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Shoot development in lucerne : a thesis submitted in partial fulfilment of the requirements for the degree of Master of Agricultural Science in the University of Canterbury [Lincoln College]

Musgrave, D. J.
Fields of Research
ANZSRC::060705 Plant Physiology , ANZSRC::070303 Crop and Pasture Biochemistry and Physiology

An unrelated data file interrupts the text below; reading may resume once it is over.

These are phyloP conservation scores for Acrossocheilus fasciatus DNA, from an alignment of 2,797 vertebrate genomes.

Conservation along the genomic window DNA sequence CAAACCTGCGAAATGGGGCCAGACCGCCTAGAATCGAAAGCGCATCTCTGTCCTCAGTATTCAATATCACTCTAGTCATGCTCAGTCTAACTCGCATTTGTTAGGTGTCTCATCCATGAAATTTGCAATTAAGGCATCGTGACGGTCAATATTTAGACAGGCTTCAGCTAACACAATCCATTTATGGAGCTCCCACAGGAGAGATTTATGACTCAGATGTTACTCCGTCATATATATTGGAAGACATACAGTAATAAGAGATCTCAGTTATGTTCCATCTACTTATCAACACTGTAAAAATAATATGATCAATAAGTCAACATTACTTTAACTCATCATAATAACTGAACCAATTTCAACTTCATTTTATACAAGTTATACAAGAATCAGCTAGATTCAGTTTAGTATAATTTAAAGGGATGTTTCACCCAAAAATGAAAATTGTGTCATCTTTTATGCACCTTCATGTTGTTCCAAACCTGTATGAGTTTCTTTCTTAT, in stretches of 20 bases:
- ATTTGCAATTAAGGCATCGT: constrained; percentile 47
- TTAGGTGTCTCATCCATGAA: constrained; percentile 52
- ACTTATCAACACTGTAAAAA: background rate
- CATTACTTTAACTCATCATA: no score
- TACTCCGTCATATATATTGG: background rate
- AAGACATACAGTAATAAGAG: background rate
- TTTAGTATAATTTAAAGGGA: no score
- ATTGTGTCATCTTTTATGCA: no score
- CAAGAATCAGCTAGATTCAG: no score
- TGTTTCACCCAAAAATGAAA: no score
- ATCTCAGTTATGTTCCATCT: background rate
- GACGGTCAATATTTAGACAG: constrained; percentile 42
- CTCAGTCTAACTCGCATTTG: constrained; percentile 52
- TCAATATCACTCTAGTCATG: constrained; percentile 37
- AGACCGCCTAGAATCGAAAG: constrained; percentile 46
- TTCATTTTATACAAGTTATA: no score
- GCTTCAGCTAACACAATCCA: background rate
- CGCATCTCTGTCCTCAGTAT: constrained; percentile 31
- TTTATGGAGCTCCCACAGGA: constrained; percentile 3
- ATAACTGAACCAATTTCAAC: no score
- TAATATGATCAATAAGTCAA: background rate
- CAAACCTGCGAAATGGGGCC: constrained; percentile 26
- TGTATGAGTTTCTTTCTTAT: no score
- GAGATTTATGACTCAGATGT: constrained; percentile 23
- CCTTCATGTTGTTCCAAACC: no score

In recent years there has been an upsurge of interest in lucerne as a pasture plant for prazing, either sown alone of in a mixture. This has been accompanied by an increased interest in the effect of a higher proportion of M. falcate genes on the agronomic characteristics of lucerne. Since M. falcate is tolerant of more extreme environments than M. sativa, the infusion of M. falcate germ plasm into lucerne breeding programmes has conferred several advantages. The most notable of these has been the breeding of creeping lucernes, both rhizomatous and creeping rooted types having been developed. The available evidence suggests that not only are the creeping lucernes more tolerant of grazing than non-creeping cultivars, but they can be of special value in environments subjected to drought or extreme winter conditions. In an attempt to even out seasonal variability on light soils, several cultivars of lucerne were sown at Ashley Dene, in a mixed sward under grazing conditions in 1950 (Iversen 1965, 1967). Yields were increased from the 3500 lb D.M./acre normally achieved on this soil type, to 5000 lb D.M./acre, with reduced variability. Within five years the standard New Zealand cultivar (Wairau) had thinned to nothing, several other strains were little better, but Glutinosa, a rhizomatous creeper, persisted well and was still thriving after sixteen years (Iversen 1967). In 1954 the Plant Science Department at Lincoln College commenced an improvement programme with Glutinosa, aiming to produce a grazing type lucerne more suited to the Canterbury environment. The final selection of six parents was made in 1963 and the first seed obtained in 1964. Since then a number of field trials comparing College Glutinosa and Wairau in various environments, have shown that College Glutinosa can be a valuable alternative to Wairau, especially as a grazing plant (J.G.H. White, pers.comm). Little work has been done to investigate the responses of College Glutinosa to variations in environment or management systems. The present study was designed to obtain information on the normal pattern of crown development under simulated sward conditions. The pattern of shoot formation and development was also studied more fully under controlled environment conditions in growth cabinets.
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